Kastner’s is one of two “most important” books in physics and cosmology that I’ve read (and in my opinion of course) over the past 7+ years, the other being “Singular Universe” by R. Unger and L. Smolin. How many books have I read addressing the subject of “quantum mysteries”? Paradoxes of the “double slit experiment”, “action at a distance”, “the impact of the observer”, and so on. Except for hidden variables, mostly rejected for good reasons these days, all of the *explanations* are either mere speculative descriptions of phenomena taking place independently of their observation, or they explain them away. Dr. Kastner (building on the work of her mentor John Cramer) does actually explain these phenomena without hidden variables! Whether you like her hypothesis or not, it has to be a contender.
“Unseen Reality” is Kastner’s very good explanation for a popular audience familiar with the basic issues of quantum mysteries. She also has a more technical version for physicists: “Transactional Interpretation of Quantum Mechanics”, very expensive, and filled with the math to back her up. I include a link to it here for completeness. If you can follow this more technical version, you probably aren’t interested in my opinion anyway!
I have taken the liberty of modifying this review by adding (following Kastner) a short review of “Quantum Ontology” by Peter Lewis. Lewis’ book is a summary of the ontological implications of various interpretations of Quantum Mechanics. Most was review for me but I read the book because he mentions Kastner’s “Transaction Interpretation”. I criticized Lewis (in the review) for failing to note what Kastner claims is the ontological implication of her interpretation, but I now realize the possibility that Lewis was working from her longer more technical book which I have not read. It is possible she does not introduce the ontological implications of her work until “Unseen Reality” published only the year before Lewis.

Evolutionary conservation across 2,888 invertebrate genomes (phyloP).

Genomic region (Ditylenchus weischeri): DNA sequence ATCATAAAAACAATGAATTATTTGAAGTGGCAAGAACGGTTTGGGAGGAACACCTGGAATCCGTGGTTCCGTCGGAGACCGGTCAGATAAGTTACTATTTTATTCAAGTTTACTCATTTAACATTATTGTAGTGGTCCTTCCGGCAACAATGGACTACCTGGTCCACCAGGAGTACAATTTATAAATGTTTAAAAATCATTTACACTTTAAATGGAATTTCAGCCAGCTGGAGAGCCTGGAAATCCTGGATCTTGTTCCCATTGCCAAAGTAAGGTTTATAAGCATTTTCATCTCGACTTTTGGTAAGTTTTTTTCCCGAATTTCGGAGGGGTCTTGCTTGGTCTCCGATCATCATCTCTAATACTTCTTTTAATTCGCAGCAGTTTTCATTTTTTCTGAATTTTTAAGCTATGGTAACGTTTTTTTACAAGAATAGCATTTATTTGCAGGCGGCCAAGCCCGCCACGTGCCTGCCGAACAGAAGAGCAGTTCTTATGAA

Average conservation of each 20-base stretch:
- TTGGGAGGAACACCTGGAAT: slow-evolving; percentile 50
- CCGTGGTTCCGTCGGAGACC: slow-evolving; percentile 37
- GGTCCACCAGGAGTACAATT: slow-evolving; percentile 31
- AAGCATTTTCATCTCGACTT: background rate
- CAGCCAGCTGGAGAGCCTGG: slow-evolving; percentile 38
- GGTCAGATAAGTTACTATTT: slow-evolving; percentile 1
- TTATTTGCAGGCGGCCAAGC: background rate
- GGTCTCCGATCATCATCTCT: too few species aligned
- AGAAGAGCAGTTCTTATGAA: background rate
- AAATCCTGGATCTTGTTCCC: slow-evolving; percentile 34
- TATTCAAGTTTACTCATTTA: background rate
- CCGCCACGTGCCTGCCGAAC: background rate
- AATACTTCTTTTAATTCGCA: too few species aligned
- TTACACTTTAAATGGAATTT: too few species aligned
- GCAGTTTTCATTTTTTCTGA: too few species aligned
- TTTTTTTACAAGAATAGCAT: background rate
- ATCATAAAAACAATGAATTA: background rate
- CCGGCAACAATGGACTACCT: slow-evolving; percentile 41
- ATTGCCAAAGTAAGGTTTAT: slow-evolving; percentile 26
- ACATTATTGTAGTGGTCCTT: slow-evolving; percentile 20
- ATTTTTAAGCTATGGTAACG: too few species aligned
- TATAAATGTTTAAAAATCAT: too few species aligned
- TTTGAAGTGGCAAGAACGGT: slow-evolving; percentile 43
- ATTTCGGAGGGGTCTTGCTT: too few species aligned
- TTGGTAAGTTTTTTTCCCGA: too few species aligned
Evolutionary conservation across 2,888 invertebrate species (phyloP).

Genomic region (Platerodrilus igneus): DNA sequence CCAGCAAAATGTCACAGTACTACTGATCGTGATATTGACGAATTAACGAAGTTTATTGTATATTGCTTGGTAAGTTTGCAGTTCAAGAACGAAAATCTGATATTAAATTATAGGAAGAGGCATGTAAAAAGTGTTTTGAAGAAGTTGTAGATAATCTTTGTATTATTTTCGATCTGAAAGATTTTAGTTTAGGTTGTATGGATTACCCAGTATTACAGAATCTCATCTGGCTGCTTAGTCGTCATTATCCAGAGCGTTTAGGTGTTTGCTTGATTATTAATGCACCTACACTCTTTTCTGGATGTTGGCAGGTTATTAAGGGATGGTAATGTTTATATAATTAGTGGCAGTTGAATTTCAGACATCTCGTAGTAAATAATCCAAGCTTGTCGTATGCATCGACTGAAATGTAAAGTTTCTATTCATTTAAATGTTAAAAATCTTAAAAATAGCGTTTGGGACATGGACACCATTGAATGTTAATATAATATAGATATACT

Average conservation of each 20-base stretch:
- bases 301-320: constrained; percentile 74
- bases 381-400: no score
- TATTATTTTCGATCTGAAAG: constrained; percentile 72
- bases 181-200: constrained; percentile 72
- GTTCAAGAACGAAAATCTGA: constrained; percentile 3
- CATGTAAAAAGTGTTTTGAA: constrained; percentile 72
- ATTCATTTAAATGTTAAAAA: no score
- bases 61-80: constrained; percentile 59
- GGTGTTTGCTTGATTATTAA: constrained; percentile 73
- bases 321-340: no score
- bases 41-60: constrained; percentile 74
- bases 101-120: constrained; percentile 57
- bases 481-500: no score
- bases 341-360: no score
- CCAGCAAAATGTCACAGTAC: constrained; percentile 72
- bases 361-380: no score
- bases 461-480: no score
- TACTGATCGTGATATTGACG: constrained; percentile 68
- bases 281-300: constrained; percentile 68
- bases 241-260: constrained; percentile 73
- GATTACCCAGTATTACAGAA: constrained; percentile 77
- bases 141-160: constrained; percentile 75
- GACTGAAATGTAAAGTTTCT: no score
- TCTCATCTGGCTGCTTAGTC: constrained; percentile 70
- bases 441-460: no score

Ruth E. Kastner resolves 100 year-old quantum mysteries. Moreover, she explains them without explaining them away and all-the-while retains the fundamentality of the particles (as compared to the Schrodinger wave) and forces in spacetime. She calls her theory a “transactional interpretation”. We’ll see why in a moment. The solution proposed supposes (an inference anlogous to the status of atoms in 1850) that physical reality, the universe explored by science (particularly physics), includes something besides spacetime. She calls this Quantumland and compares it to the bulk of an iceberg which exists beneath our sight while the tip, spacetime, is only a small part of all of what is the physical universe.
All quantum phenomena (“incipient transactions”) happens in this bulk part of the iceberg. It has important qualities. Foremost, it is outside spacetime. Second, unlike the bulk of a real iceberg, incipient transactions are in principle invisible to observation as that is commonly understood by science. What science can observe is what makes it from an incipient transaction to a real transaction, and in that transition moves from Quantumland to spacetime. At that point, an event becomes measurable, essentially observable. This has nothing to do with whether or not it is observed by human beings. It isn’t human observation that turns an incipient transaction into a real transaction but the response of absorbers to an emitter. An absorber might be a molecule in a human eye that evokes some response in human consciousness, but it might also be an atom on the surface of a rock. Our instruments are absorbers, the environment, the whole of spacetime, is filled with absorbers whose transaction-capable atoms can respond to an offer wave outside spacetime.